Bluff, Bluster, and Blunder.
IMO, his take is a good one to read. The initial take of far too many pundits (this one included) was pessimistic, that Gorgeous George thrashed the committee and the committee is now chastened and humiliated. Wretchard's observations are very much different and as usual go beyond the first inch of surface.
When I read summaries and caught the one or two clips from TV I was disheartened (especially after receiving that note from Herod) about it all. I had correctly noted the reason for this was Mr. Galloway's debate school was much more abrasive than the one our legislative leaders go through. After all, if judging by the nature of the rhetoric, the insults and the show boating well the UK Parliamnet has no equal and Galloway is reputed to be one of their betters. So we will give Galloway the game when it comes to the TV of it, the style, the flashiness etc.
Though, Wretchard thinks the game was actually won by the committee.
Many people think because Senators Coleman and Levin didn't have cutesy answers or clever insults to return to George that George had the better of them. In the end we have to remember this is about bigger things than George Galloway, Wretchard, in the blog I am referring to, notes that George Galloway was never a man of significant influence. The thing though, is Galloway was on the edge of a cesspool that is the Oil for Food scandal and it seems Galloway most likely provided corrabative testimony.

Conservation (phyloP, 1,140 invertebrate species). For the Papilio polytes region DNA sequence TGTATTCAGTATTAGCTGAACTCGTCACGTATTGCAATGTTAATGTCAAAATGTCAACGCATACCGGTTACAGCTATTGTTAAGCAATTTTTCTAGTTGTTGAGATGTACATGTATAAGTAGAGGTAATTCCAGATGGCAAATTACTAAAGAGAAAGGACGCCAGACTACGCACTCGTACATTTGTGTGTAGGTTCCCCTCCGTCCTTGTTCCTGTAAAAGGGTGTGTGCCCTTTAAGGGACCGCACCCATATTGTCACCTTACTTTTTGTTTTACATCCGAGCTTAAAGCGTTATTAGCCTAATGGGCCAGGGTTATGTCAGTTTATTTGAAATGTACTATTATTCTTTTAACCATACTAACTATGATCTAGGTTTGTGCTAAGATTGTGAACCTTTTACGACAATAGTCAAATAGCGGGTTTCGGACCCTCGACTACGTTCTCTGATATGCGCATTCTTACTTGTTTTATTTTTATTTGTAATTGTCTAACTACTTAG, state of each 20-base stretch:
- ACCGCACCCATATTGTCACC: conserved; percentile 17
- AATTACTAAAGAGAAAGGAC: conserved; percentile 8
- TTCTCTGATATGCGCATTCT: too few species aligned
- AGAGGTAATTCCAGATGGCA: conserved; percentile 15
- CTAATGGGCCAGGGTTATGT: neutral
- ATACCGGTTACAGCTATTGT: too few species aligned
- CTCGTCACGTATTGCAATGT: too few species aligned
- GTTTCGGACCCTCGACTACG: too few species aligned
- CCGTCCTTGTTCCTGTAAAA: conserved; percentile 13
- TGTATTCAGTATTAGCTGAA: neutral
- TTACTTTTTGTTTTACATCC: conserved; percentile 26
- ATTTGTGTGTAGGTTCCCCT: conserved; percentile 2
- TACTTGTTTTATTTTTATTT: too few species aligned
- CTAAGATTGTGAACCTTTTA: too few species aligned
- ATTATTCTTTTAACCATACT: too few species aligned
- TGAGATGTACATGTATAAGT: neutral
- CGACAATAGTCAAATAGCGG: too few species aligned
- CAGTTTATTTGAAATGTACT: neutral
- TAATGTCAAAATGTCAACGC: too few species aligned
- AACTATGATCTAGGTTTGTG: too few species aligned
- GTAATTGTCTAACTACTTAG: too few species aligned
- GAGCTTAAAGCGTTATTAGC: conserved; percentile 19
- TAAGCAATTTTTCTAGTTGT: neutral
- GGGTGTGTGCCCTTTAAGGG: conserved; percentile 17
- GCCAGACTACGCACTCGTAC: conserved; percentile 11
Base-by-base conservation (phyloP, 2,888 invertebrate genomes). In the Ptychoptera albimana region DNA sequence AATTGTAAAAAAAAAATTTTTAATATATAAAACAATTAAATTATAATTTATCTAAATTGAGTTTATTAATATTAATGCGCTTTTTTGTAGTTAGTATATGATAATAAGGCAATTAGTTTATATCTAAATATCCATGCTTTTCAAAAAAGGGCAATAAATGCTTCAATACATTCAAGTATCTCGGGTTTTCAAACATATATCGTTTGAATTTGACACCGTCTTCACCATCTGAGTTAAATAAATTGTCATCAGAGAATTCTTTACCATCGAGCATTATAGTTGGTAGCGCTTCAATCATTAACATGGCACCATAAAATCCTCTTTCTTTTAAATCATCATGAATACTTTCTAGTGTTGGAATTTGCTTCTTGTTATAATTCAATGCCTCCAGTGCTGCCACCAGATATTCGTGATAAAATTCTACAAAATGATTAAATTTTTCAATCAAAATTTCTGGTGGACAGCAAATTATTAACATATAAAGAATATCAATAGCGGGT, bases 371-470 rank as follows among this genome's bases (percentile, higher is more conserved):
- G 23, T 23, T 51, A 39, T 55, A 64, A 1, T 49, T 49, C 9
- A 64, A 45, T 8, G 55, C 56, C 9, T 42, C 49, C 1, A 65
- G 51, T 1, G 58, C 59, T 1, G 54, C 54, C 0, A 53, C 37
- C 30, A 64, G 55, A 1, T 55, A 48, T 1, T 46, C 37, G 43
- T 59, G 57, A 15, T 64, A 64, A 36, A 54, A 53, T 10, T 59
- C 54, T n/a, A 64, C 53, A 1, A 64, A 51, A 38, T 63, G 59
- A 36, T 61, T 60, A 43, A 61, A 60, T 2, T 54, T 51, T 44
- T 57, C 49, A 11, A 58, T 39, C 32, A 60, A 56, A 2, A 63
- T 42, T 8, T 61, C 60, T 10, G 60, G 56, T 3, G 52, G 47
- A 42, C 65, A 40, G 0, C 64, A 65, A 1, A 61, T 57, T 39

We forget what is going on is more than just the exchange of school yard insult. Serious charges are being investigated and major amounts of money are in play here. George Galloway is not a major player just a lion. If our government turned around tomorrow and started to support the terrorists jihadists and Baathists, George Galloway would suddenly reverse course and support Iraq's duly elected government. George Galloway's approach can be stated on a bumper sticker "oppose the predominant paradigm".
Remember, keep you cool engaging in bluff and bluster way more often than not results in blunder. Senators Coleman and Levin did just that in they kept their cool in front of somebody relying on bluff and bluster.